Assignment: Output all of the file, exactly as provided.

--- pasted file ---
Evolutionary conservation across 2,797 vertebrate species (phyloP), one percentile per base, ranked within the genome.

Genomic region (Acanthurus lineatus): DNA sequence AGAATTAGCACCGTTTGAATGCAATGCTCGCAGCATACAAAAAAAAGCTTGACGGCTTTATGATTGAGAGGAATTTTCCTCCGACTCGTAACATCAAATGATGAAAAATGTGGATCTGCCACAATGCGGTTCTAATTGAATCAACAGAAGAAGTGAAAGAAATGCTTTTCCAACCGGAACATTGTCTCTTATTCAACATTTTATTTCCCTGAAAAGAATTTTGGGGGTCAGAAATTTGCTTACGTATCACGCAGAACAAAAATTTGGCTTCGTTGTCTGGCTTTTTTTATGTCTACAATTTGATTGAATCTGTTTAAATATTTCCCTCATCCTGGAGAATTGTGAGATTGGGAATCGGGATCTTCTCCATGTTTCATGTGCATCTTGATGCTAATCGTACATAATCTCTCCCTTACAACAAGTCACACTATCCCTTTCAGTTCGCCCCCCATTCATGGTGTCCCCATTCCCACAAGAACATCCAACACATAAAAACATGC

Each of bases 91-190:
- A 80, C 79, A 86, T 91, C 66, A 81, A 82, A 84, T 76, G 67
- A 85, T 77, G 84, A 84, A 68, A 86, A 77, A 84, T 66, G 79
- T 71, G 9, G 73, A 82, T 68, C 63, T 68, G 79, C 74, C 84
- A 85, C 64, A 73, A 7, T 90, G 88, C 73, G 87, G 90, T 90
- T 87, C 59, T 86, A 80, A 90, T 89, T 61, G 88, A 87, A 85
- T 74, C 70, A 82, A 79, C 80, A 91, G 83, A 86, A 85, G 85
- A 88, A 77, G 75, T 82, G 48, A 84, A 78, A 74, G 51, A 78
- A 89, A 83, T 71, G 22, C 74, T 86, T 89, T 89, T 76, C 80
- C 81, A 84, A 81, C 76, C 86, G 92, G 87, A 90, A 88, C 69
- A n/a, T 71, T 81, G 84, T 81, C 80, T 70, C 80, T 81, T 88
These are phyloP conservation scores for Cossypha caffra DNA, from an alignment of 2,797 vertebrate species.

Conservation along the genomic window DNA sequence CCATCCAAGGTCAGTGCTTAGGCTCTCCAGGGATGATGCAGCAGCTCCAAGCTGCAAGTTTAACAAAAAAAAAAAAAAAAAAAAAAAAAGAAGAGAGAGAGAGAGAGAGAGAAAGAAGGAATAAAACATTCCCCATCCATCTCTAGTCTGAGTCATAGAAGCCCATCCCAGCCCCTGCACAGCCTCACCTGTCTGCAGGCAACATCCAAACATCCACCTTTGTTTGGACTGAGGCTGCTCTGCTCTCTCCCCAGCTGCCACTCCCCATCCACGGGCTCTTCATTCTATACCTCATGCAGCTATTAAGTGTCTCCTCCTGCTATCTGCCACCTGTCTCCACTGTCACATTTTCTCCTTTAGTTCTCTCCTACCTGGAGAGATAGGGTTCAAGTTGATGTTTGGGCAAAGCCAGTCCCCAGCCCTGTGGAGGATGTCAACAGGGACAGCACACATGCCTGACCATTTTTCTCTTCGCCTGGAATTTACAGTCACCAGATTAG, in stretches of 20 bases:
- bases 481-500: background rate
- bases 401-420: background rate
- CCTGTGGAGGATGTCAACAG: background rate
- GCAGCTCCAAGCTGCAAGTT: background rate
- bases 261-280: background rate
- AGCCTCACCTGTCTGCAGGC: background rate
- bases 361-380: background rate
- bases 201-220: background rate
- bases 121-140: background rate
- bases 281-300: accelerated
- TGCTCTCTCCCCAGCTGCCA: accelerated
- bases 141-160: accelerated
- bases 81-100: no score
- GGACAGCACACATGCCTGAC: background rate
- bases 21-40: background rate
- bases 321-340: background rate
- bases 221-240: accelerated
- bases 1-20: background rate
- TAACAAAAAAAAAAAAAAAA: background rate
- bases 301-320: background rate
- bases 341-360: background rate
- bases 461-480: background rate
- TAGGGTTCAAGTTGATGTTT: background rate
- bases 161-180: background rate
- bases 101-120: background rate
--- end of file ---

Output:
Evolutionary conservation across 2,797 vertebrate species (phyloP), one percentile per base, ranked within the genome.

Genomic region (Acanthurus lineatus): DNA sequence AGAATTAGCACCGTTTGAATGCAATGCTCGCAGCATACAAAAAAAAGCTTGACGGCTTTATGATTGAGAGGAATTTTCCTCCGACTCGTAACATCAAATGATGAAAAATGTGGATCTGCCACAATGCGGTTCTAATTGAATCAACAGAAGAAGTGAAAGAAATGCTTTTCCAACCGGAACATTGTCTCTTATTCAACATTTTATTTCCCTGAAAAGAATTTTGGGGGTCAGAAATTTGCTTACGTATCACGCAGAACAAAAATTTGGCTTCGTTGTCTGGCTTTTTTTATGTCTACAATTTGATTGAATCTGTTTAAATATTTCCCTCATCCTGGAGAATTGTGAGATTGGGAATCGGGATCTTCTCCATGTTTCATGTGCATCTTGATGCTAATCGTACATAATCTCTCCCTTACAACAAGTCACACTATCCCTTTCAGTTCGCCCCCCATTCATGGTGTCCCCATTCCCACAAGAACATCCAACACATAAAAACATGC

Each of bases 91-190:
- A 80, C 79, A 86, T 91, C 66, A 81, A 82, A 84, T 76, G 67
- A 85, T 77, G 84, A 84, A 68, A 86, A 77, A 84, T 66, G 79
- T 71, G 9, G 73, A 82, T 68, C 63, T 68, G 79, C 74, C 84
- A 85, C 64, A 73, A 7, T 90, G 88, C 73, G 87, G 90, T 90
- T 87, C 59, T 86, A 80, A 90, T 89, T 61, G 88, A 87, A 85
- T 74, C 70, A 82, A 79, C 80, A 91, G 83, A 86, A 85, G 85
- A 88, A 77, G 75, T 82, G 48, A 84, A 78, A 74, G 51, A 78
- A 89, A 83, T 71, G 22, C 74, T 86, T 89, T 89, T 76, C 80
- C 81, A 84, A 81, C 76, C 86, G 92, G 87, A 90, A 88, C 69
- A n/a, T 71, T 81, G 84, T 81, C 80, T 70, C 80, T 81, T 88
These are phyloP conservation scores for Cossypha caffra DNA, from an alignment of 2,797 vertebrate species.

Conservation along the genomic window DNA sequence CCATCCAAGGTCAGTGCTTAGGCTCTCCAGGGATGATGCAGCAGCTCCAAGCTGCAAGTTTAACAAAAAAAAAAAAAAAAAAAAAAAAAGAAGAGAGAGAGAGAGAGAGAGAAAGAAGGAATAAAACATTCCCCATCCATCTCTAGTCTGAGTCATAGAAGCCCATCCCAGCCCCTGCACAGCCTCACCTGTCTGCAGGCAACATCCAAACATCCACCTTTGTTTGGACTGAGGCTGCTCTGCTCTCTCCCCAGCTGCCACTCCCCATCCACGGGCTCTTCATTCTATACCTCATGCAGCTATTAAGTGTCTCCTCCTGCTATCTGCCACCTGTCTCCACTGTCACATTTTCTCCTTTAGTTCTCTCCTACCTGGAGAGATAGGGTTCAAGTTGATGTTTGGGCAAAGCCAGTCCCCAGCCCTGTGGAGGATGTCAACAGGGACAGCACACATGCCTGACCATTTTTCTCTTCGCCTGGAATTTACAGTCACCAGATTAG, in stretches of 20 bases:
- bases 481-500: background rate
- bases 401-420: background rate
- CCTGTGGAGGATGTCAACAG: background rate
- GCAGCTCCAAGCTGCAAGTT: background rate
- bases 261-280: background rate
- AGCCTCACCTGTCTGCAGGC: background rate
- bases 361-380: background rate
- bases 201-220: background rate
- bases 121-140: background rate
- bases 281-300: accelerated
- TGCTCTCTCCCCAGCTGCCA: accelerated
- bases 141-160: accelerated
- bases 81-100: no score
- GGACAGCACACATGCCTGAC: background rate
- bases 21-40: background rate
- bases 321-340: background rate
- bases 221-240: accelerated
- bases 1-20: background rate
- TAACAAAAAAAAAAAAAAAA: background rate
- bases 301-320: background rate
- bases 341-360: background rate
- bases 461-480: background rate
- TAGGGTTCAAGTTGATGTTT: background rate
- bases 161-180: background rate
- bases 101-120: background rate